Log 2


I just noticed that there isn’t a library function to calculate log 2 of an integer; getting to this seems cumbersome via recursive loops (e.g. shift left 1 until zero), or some lookup (hash), best, if it were built in like the shift operator.

Here are some tricks to calculate it fast in C:


I now noticed this:

I wonder how efficient this is, say, compared to a built in shift / loop implementation.

Also, this returns a real, which needs to be converted to integer – adding another step.

?- use_module(library(clpr)).

?- {I = 2^3}.
I = 8.0 ;

?- {8 = 2^E}.
E = 3.0 ;


How does it work internally?

It just gets the most significant bit of an integer.


But, an integer can be of any size, or at least the size of max_tagged_integer.

So, there has to be a way to identify that set bit that sits the most left within the memory cells allocated for that integer number – in a way log2 truncated does that – i.e. shows how many bits one needs to encode that number.


The source code is public :slight_smile: The msb function is implemented in ar_msb in src/pl-arith.c. For tagged integers, it uses the macro MSB64 from src/pl-inline.h, which uses compiler builtins/intrinsics if possible, but also has a pure C fallback implementation. For larger integers, GMP is used to calculate how many digits the number would use in base 2, which is equivalent to the MSB position.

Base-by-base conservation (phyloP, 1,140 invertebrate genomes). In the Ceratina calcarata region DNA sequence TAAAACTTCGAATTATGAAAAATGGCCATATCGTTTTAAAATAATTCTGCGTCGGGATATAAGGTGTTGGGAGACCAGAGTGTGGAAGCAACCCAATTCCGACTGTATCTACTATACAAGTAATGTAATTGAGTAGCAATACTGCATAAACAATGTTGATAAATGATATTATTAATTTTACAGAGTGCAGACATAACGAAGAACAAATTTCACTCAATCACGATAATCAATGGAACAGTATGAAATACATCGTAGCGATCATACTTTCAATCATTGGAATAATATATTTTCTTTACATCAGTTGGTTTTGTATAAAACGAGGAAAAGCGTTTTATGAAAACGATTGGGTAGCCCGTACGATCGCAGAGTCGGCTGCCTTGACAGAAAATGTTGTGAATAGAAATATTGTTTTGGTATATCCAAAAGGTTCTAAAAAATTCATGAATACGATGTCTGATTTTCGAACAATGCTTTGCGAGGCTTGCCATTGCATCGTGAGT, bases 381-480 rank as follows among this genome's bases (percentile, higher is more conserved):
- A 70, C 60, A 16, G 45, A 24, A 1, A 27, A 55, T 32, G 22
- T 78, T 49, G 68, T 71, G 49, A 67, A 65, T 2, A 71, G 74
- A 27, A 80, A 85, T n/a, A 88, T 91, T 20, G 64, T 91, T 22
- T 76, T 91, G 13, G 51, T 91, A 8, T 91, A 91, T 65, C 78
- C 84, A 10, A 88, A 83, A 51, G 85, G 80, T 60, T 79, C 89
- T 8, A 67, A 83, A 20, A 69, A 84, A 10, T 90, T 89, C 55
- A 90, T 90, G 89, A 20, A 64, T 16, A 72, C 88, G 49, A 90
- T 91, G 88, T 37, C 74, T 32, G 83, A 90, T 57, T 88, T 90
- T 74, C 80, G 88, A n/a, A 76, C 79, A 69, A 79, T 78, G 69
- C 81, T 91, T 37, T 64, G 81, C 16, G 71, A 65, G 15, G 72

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thanks :slight_smile:

Ah, yes, its public – should have thought about this …

There’s also always the ability to just use the logarithmic identity to compute for an arbitrary base - X is log(128) / log(2) or ceil(log(N) / log(2)).

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Hi James,


I am looking for something that performs really well. It looks like the msb would be the best fit for me right now – and if i need negative numbers or zero without exception then i could create a wrapper around it.


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